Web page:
Swampscott author shines light on Midnight

Pamela Rotner Sakamoto.

BY MICHELE DURGIN

SWAMPSCOTT — The Swampscott Public Library will host local author Pamela Rotner Sakamoto tonight at 7.

The 54-year-old town resident has published “Midnight in Broad Daylight,” a true story of a Japanese American family that found itself on opposite sides during World War II. The epic tale of family, separation, divided loyalties, love, reconciliation, loss and redemption is a riveting chronicle of U.S.-Japan relations, according to Amazon.

A review in The New York Times praised the book as providing a fascinating closeup of the travails of wartime life in an increasingly fascistic Japan. Sakamoto’s accounts of the extreme brutality of Japanese schools, and the omnipresent thought police, called kempeitai, are eye-­openers, the review added.

Rotner Sakamoto, a 1980 graduate of Swampscott High School, lives in Hawaii, where she teaches social studies at Punahou High School.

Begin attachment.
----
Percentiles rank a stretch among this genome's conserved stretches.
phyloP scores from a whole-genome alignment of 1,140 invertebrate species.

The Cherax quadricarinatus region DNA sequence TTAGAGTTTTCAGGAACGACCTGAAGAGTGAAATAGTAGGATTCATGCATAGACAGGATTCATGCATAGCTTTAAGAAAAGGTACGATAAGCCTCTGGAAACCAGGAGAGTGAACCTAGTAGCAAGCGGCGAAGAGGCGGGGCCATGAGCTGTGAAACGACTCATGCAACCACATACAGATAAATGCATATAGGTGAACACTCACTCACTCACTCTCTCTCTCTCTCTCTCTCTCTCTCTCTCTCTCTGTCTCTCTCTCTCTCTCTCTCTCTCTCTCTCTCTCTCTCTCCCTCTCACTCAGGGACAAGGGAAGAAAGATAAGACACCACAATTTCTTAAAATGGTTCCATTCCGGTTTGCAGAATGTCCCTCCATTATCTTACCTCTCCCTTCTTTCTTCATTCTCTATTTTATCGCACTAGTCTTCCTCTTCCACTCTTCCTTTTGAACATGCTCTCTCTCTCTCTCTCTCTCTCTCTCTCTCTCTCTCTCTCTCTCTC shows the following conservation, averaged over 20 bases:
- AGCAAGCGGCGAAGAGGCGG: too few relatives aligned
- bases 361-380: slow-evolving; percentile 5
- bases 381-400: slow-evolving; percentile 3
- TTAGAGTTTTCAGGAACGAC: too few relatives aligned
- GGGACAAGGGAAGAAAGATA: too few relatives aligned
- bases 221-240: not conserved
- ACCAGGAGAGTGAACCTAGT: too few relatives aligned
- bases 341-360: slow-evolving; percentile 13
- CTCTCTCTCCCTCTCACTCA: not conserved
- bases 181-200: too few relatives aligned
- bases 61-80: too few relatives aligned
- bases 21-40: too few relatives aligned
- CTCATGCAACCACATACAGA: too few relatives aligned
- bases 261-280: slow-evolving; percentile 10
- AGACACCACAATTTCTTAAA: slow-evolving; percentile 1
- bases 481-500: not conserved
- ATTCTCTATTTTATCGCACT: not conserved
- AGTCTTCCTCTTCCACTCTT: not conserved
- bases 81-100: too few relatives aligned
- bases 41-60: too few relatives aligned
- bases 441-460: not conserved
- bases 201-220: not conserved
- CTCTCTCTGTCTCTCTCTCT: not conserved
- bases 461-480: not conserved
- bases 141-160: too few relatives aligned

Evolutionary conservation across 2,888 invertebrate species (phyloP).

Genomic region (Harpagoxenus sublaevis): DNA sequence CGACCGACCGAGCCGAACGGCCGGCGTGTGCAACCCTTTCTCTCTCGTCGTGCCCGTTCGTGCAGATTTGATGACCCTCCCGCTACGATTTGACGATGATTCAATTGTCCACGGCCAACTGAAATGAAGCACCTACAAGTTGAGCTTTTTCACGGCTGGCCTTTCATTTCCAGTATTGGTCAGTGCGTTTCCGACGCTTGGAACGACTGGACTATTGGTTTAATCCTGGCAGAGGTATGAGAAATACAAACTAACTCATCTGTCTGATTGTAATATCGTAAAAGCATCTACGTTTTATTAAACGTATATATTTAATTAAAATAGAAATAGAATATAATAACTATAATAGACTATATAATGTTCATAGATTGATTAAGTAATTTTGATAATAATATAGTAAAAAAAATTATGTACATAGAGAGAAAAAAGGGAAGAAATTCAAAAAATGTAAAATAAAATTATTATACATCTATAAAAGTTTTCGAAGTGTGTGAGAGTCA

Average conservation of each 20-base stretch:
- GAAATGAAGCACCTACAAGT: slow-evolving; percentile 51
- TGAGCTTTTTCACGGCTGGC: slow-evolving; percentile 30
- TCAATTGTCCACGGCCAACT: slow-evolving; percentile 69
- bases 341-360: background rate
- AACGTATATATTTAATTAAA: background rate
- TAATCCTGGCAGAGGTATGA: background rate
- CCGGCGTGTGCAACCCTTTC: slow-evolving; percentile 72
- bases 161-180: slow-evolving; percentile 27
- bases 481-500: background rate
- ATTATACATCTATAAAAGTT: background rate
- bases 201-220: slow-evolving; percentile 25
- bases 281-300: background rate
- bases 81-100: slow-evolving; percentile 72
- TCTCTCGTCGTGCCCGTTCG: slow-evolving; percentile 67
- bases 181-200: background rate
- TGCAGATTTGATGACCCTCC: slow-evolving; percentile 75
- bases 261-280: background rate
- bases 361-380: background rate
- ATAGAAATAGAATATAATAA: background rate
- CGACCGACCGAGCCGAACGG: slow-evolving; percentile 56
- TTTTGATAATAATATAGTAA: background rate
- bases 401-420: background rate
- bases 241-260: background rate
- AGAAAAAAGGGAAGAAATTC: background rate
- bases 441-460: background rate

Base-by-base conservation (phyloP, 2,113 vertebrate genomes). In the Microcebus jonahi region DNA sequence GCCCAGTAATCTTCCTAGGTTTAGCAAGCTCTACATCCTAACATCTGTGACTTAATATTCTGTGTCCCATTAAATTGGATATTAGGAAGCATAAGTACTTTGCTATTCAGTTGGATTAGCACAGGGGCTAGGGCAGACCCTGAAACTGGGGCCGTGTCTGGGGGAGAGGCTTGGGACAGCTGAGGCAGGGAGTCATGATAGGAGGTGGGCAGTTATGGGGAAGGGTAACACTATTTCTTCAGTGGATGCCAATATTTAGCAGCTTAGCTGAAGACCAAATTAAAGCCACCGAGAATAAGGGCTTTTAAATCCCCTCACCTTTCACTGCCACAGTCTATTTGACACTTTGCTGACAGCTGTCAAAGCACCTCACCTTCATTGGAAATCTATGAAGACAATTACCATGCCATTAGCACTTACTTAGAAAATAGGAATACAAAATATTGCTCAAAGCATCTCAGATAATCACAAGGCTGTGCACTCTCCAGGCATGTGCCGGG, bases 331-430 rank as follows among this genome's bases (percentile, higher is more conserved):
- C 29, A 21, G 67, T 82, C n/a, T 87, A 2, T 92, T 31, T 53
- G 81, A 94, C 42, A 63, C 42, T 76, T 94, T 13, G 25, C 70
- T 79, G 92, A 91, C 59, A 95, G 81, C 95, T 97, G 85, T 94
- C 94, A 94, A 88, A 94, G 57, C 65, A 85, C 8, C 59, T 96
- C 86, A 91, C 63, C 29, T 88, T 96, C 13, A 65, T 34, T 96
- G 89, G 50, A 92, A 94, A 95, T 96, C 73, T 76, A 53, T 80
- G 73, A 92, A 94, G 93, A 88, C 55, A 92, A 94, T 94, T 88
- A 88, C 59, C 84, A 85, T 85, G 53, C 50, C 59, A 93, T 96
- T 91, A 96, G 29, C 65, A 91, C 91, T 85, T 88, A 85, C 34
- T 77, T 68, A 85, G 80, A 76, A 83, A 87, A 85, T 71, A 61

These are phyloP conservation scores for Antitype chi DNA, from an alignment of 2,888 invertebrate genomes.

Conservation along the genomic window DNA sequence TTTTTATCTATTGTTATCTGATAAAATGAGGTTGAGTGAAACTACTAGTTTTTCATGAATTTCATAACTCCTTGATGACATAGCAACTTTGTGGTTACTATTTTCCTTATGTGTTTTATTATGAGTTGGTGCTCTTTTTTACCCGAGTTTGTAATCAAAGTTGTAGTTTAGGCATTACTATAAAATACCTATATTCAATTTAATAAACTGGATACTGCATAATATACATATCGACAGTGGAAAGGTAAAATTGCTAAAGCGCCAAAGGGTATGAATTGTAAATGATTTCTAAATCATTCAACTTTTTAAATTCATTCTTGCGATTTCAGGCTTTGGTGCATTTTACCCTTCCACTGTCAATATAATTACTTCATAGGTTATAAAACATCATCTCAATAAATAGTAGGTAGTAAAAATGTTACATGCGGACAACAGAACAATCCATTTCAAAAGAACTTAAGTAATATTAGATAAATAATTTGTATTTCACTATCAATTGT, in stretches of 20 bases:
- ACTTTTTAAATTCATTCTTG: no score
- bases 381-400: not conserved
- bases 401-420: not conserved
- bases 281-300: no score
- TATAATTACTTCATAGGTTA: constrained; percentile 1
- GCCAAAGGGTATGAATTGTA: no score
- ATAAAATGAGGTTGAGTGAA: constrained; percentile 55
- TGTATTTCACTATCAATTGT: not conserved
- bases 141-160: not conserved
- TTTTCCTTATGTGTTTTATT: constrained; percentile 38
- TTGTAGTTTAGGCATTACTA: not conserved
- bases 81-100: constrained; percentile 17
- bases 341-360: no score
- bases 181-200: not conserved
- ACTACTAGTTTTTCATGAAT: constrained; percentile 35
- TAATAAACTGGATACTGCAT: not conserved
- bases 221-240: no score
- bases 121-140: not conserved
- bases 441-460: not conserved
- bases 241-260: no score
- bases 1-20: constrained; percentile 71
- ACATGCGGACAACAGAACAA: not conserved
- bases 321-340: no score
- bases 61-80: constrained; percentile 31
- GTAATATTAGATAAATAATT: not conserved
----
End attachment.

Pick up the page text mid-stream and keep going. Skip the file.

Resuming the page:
“This book has taken me to archives and interviews in Japan, Seattle and Los Angeles, and I couldn’t be happier that it is now in the hands of the readers,” she said.

Her parents said they are happy their daughter is coming for a visit and looking forward to spending time with her.

“She hasn’t been here in two years, so you can imagine how excited we are to see her,” said Sandy Rotner, her mother.

Sakamoto is a Phi Beta Kappa graduate of Amherst College and holds a Ph.D. from the Fletcher School of Law and Diplomacy at Tufts University.

Her first book, Japanese Diplomats and Jewish Refugees: A World War II Dilemma,” was published in 1998.

Sakamoto, who is fluent in Japanese, said she is anxious to promote her book at events on the North Shore.

“I’m really looking forward to discussing the book with readers, and my hope is that they see it as a cautionary tale about the perils and costs of wartime hysteria, racial prejudice and internment,” she said. “It’s a timeless tale that is deeply relevant today.”

Susan Conner, the library’s assistant director, said patrons are excited about her visit.

“We always enjoy bringing authors to the library as guest speakers, but this one is extra special because of her connection to Swampscott,” she said. “We are excited to welcome her.”

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